Wild Court

An international poetry journal based in the English Department of King’s College London

A Shilling Book from Praed Street: on Daniel George

Mark Valentine

Daniel George (1890-1967) was the author of To-morrow Will Be Different (1932), a book-length narrative poem about a day in his life, getting up, bathing and shaving, going for a walk with friends, visiting the pub, then meeting at a cottage for tea. It is, as the epigraph quotation from Nathaniel Hawthorne’s Notebooks suggests: “The journal of a human heart for a single day in ordinary circumstances. The lights and shadows that flit across it; its internal vicissitudes.”

To-morrow Will Be Different follows the narrator’s thoughts and experiences in detail, in a “stream of consciousness”, and is written in an informal, engaging, free-verse style, so that the reader feels they are sharing the immediacy of the casual passing moment. Even those constitutionally averse to poetry may still warm to it, as it can simply be read as the fascinating journal entry of an attentive, alert, frank individual.

It is an attractive experiment, and although the poet acknowledges his debt to Joyce and Eliot, this modernist style is used in the service of the Georgian poets’ interest in the countryside, gentle pleasures and good-fellowship: an odd combination, but it works. It is rather as if Edward Thomas had survived the war to read ‘The Waste Land’ and adjusted his style, though not his subject matter, accordingly. “Reveals with disarming candour the reactions of an agreeable and typically modern personality,’ said the Times Literary Supplement. Clemence Dane described it as “growing fine, growing silly, ambling, trotting, breaking off suddenly, resuming cheerfully, loquacious, quotacious, funny, tragic, coarse”.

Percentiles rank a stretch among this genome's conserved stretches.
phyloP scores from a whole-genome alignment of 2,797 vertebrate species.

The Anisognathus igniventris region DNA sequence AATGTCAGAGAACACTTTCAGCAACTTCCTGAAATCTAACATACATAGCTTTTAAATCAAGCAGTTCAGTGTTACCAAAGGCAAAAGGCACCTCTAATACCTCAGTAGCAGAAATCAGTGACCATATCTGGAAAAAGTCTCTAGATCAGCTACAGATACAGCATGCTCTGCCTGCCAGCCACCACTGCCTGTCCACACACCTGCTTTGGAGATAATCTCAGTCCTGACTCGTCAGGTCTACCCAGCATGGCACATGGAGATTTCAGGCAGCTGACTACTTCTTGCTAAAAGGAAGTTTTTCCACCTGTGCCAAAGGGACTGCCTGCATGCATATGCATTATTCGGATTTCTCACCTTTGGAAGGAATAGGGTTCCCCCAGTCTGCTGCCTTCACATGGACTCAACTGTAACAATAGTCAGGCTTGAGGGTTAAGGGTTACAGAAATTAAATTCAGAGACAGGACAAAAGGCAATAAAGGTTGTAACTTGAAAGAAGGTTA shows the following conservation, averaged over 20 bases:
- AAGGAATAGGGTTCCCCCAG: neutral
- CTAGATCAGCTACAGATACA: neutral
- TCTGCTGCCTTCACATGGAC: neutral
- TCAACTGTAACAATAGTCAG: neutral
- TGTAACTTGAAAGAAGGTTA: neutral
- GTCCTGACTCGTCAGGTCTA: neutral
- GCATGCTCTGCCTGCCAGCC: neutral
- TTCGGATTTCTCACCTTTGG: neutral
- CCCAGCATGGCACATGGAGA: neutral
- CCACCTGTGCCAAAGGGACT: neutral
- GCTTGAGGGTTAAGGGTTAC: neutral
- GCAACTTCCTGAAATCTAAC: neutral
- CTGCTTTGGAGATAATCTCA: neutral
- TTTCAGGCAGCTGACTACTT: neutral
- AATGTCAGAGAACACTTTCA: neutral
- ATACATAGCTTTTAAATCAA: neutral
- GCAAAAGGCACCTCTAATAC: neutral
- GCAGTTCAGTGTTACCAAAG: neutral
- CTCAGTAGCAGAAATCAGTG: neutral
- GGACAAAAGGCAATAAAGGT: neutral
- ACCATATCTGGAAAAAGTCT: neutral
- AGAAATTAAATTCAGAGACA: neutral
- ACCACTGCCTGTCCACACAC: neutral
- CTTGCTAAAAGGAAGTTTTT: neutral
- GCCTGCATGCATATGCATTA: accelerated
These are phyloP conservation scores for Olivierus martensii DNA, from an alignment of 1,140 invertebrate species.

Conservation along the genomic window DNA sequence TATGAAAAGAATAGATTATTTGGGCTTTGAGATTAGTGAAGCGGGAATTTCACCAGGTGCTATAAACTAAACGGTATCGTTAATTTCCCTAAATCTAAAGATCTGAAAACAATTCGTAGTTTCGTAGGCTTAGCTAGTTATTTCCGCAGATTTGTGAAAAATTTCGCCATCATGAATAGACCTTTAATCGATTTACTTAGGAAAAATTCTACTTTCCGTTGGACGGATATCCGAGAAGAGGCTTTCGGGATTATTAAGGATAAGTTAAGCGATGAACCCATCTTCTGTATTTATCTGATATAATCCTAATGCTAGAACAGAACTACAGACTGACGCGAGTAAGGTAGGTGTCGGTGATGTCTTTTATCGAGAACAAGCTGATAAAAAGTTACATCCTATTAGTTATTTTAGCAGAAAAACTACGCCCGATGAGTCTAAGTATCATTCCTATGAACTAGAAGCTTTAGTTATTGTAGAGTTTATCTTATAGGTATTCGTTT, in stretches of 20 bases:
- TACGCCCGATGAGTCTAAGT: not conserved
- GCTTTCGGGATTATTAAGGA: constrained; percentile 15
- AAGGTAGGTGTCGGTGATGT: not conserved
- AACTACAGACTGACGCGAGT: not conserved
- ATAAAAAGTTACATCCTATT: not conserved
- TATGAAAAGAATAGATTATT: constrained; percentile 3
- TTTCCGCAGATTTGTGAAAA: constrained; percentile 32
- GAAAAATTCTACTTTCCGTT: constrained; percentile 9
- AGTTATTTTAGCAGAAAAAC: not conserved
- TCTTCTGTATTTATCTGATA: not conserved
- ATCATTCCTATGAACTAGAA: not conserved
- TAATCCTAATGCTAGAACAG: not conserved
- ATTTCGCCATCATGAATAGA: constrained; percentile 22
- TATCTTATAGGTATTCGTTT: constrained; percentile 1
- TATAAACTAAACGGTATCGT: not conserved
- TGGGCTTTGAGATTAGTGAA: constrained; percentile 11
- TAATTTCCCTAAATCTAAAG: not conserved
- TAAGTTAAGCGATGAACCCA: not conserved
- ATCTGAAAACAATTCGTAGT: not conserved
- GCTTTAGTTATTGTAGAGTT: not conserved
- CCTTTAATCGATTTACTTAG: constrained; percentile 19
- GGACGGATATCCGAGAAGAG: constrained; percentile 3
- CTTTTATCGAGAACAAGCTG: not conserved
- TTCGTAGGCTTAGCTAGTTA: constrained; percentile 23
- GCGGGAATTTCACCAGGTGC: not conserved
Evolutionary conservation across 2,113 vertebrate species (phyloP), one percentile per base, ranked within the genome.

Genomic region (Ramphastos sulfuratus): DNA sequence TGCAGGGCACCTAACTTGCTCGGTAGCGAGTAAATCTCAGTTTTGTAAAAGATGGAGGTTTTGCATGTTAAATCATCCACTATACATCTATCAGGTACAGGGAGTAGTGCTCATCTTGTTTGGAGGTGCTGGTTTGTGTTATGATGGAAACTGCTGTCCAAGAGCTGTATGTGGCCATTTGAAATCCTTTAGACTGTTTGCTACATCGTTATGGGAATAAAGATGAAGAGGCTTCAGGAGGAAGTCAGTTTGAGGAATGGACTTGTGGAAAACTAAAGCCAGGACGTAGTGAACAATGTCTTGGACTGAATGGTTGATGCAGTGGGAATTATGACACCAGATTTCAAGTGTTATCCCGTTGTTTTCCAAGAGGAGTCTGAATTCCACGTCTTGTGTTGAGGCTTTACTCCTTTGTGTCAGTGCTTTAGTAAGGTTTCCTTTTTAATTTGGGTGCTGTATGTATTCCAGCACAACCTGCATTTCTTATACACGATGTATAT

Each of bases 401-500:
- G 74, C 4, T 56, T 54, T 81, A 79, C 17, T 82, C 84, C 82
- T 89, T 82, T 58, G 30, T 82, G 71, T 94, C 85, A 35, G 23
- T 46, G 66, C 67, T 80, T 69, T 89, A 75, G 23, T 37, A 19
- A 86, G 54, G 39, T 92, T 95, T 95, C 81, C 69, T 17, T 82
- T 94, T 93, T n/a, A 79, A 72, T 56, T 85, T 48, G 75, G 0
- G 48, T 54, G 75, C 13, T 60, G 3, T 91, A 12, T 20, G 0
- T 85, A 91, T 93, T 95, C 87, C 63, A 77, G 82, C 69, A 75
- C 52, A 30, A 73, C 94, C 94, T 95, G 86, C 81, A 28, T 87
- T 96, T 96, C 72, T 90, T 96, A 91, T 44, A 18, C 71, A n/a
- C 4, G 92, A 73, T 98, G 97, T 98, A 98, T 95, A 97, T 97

The scene in the cottage where the walkers have been invited for tea is a particularly keen depiction of an English social occasion, with the awkward balancing of cup, saucer and sandwich plate on knees, the overcrowded room making any manoeuvre a matter of acrobatic balance, the rise and fall of inconsequent chatter, the calling out of crossword clues for party amusement, the duties to the host and the expression of suitable but not over-effusive gratitude:

Mary with tray.
Very soubrettish.
Tea, coffee, cocoa, or ovaltine?
I will pass cups.
Mrs. Duncan avec sandwiches.
Coffee for you? –
Here, take this. –
Sandwich? –

I nearly fell over the rug then.
Put away that silly paper, and eat.

The author of this bravura work did not publish much other poetry, simply a few privately produced pamphlets: Lunch, A Conversation Piece (1933); Holiday (1934); Roughage (Warlingham: Samson Press, 1935) and Pictures and Rhymes (from the same press, 1936, with pictures by Gwenda Morgan). He was, however, a busy literary figure in other spheres.

‘Daniel George’ was the pen-name of Daniel George Bunting. According to the archives of the University of Exeter, he “was born on the Isle of Portland, the son of a naval man. In the First World War he served with the Queen’s Westminster Rifles, after the war he worked for an engineering firm in London with whom he became general manager. In 1940 George became a reader for publisher Jonathan Cape, a position he held until his retirement in 1963… He died in London in 1967.”